To miss a train or business deal,
Because our clocks are without keel
Can cause a nation loss of gold
E’en worse than all the misers hold.
— 1942 letter to Time magazine urging a national daylight savings time
One of the few undeniable benefits of living in the digital era is not having to walk through your home, manually turning back or twisting forward by an hour all of your clocks and watches. Smartphones, computers and even DVRs automatically align with society’s circadian rhythm , as dictated by the nation’s Daylight Savings Time law.
Yes, it’s a law, signed in 1964 by Lyndon Johnson.
But we’ve been screwing with clocks long before then. Sunday morning will mark exactly the 100th time the U.S. has either sprung forward or fallen back. Indeed, we’ve been doing it for so long we’ve forgotten why we did it in the first place — or why we continue to do it.
Daylight savings was initially a wartime maneuver. Germany was the first country to implement it, calculating that the Weimer Republic would save thousands in electricity costs by maximizing daylight hours. Turns out, despite schoolyard legend, that it wasn’t because of stupid farmers.
In fact, farmers hated the change. It meant that, for half a year, they had to get up earlier to bring milk and harvested crops to market. Hollywood hated it, too, reasoning that people were less likely to go into a darkened theater while the sun was shining.
But Uncle Sam would have none of it. If Germany could figure out a military advantage using only a pocket watch, surely we could too. And it didn’t hurt that some institutions — like Major League Baseball, which had not yet invented stadium lighting — tacitly lobbied Congress to institute the shift.
Never mind the grim statistics that come as surely as a beach tide during daylight savings. The National Highway Traffic Safety Administration says that accidents spike fractionally twice a year — the weekend and first week of daylight savings — due to fatigue and drowsy driving.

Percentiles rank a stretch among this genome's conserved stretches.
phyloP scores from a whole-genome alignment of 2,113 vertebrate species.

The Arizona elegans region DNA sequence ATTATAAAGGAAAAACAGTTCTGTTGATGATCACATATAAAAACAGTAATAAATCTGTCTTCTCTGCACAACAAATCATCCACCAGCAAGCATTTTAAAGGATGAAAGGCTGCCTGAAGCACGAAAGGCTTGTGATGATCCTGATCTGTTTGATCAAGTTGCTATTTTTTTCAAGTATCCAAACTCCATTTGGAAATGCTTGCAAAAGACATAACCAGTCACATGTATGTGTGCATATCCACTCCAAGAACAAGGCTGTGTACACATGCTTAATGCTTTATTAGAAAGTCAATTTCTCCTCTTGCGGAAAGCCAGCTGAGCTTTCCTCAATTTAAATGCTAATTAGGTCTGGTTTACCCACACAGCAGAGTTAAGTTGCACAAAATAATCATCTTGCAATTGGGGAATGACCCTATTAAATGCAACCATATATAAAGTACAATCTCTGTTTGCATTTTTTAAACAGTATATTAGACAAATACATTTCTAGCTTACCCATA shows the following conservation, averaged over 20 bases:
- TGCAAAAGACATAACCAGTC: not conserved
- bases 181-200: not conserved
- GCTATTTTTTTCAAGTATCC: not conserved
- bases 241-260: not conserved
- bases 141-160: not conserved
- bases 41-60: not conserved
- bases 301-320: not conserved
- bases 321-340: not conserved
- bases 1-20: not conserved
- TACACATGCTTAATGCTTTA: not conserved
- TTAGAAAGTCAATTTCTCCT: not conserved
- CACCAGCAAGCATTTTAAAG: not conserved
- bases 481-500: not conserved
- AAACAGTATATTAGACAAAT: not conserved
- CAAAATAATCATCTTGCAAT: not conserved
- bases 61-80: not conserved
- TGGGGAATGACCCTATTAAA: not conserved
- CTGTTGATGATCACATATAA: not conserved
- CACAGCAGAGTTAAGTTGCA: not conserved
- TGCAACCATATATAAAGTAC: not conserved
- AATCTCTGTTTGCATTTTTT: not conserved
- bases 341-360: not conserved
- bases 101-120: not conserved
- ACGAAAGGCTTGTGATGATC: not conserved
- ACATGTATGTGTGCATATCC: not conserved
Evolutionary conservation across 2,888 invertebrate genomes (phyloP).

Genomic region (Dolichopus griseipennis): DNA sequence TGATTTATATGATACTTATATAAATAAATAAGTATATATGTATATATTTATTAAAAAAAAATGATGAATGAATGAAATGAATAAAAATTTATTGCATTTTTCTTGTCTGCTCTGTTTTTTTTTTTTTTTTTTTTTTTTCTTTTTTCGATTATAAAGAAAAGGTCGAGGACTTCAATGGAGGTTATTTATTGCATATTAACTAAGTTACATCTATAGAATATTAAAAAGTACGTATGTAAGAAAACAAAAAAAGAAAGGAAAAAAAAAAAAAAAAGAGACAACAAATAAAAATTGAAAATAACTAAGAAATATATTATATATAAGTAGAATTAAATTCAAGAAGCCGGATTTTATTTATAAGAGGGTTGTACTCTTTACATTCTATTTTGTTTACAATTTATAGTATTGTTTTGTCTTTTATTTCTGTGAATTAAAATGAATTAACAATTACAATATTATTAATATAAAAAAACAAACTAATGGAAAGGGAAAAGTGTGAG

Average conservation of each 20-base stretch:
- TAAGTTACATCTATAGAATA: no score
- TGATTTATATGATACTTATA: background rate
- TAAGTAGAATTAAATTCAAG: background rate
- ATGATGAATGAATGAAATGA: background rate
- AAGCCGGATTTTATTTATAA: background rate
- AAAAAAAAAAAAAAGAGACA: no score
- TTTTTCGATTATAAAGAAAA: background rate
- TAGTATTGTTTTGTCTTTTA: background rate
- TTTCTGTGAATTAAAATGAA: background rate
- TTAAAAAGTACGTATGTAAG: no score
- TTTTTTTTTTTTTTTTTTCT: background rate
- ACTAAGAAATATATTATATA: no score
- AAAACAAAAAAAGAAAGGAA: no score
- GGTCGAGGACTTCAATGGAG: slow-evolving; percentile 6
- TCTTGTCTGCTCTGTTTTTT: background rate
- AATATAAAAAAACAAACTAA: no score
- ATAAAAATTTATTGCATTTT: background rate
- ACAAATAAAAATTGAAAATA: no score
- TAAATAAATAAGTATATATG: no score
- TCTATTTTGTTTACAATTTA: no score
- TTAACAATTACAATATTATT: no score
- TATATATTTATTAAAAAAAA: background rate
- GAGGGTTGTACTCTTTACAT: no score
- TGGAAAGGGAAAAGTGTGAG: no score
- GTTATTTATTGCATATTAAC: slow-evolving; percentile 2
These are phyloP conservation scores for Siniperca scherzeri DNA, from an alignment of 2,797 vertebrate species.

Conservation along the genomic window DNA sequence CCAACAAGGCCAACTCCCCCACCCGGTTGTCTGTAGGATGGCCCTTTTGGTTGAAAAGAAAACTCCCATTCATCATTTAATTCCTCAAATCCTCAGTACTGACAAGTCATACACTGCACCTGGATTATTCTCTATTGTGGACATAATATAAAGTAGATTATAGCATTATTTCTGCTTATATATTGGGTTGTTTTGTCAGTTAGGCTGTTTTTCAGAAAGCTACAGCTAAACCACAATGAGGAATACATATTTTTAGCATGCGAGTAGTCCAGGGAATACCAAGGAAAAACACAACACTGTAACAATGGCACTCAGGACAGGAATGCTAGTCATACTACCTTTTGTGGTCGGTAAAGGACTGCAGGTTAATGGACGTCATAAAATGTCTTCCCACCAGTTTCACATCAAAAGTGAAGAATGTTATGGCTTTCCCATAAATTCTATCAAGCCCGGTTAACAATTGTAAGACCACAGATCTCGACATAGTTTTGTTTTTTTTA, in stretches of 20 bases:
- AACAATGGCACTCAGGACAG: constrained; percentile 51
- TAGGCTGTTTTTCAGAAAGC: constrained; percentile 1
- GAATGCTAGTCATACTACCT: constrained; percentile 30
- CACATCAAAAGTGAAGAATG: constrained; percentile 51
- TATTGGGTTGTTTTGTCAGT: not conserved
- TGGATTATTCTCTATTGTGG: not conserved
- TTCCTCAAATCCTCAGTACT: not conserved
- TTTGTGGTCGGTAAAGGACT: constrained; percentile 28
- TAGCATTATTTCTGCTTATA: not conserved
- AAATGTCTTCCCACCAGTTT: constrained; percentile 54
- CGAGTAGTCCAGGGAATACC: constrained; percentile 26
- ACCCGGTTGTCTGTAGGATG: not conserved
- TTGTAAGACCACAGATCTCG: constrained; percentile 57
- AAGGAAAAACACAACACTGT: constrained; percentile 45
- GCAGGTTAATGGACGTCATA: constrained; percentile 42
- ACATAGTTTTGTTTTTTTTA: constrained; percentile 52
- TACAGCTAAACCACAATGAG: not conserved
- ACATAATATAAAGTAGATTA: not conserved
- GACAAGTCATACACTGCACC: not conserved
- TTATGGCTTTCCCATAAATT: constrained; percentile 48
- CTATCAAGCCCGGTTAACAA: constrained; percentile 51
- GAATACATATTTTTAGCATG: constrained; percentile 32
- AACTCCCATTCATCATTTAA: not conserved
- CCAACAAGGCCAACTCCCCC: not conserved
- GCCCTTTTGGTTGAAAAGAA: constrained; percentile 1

And there’s no evidence supporting an energy savings. When Indiana adopted the law (you can opt out as a state, though only Arizona and Hawaii have done so), electricity use actually rose 1%. Small, but with a population of 6.5 million, significant.
Still, don’t expect anything resembling change. After all, this is a Congress that still supports an electoral college, though I challenge a single lawmaker to explain why it still exists.
So for now, we’ll just have to get used to it. And, as a public service, remember to adjust your clocks at 2 a.m. Sunday. Remember, it’s the law.
Speaking of which, how about at least an amendment to the bill? Instead of messing with the time-space continuum at 2 a.m. on a Sunday, why not have spring’s leap forward at 4 p.m. Friday? And its fall backward at 9 a.m. Monday? You know, so we can at least spend a couple hours less in a cubicle.
That would at least keep us clearer-headed on Tuesday’s election day.
Speaking of which (encore); ever wonder why our presidential elections are held on a Tuesday? Congress chose the day because voting booths were once rare and separated by hundreds of miles. Many voters had to spend Monday simply traveling to make it to the polls in time. And we’ve never modernized.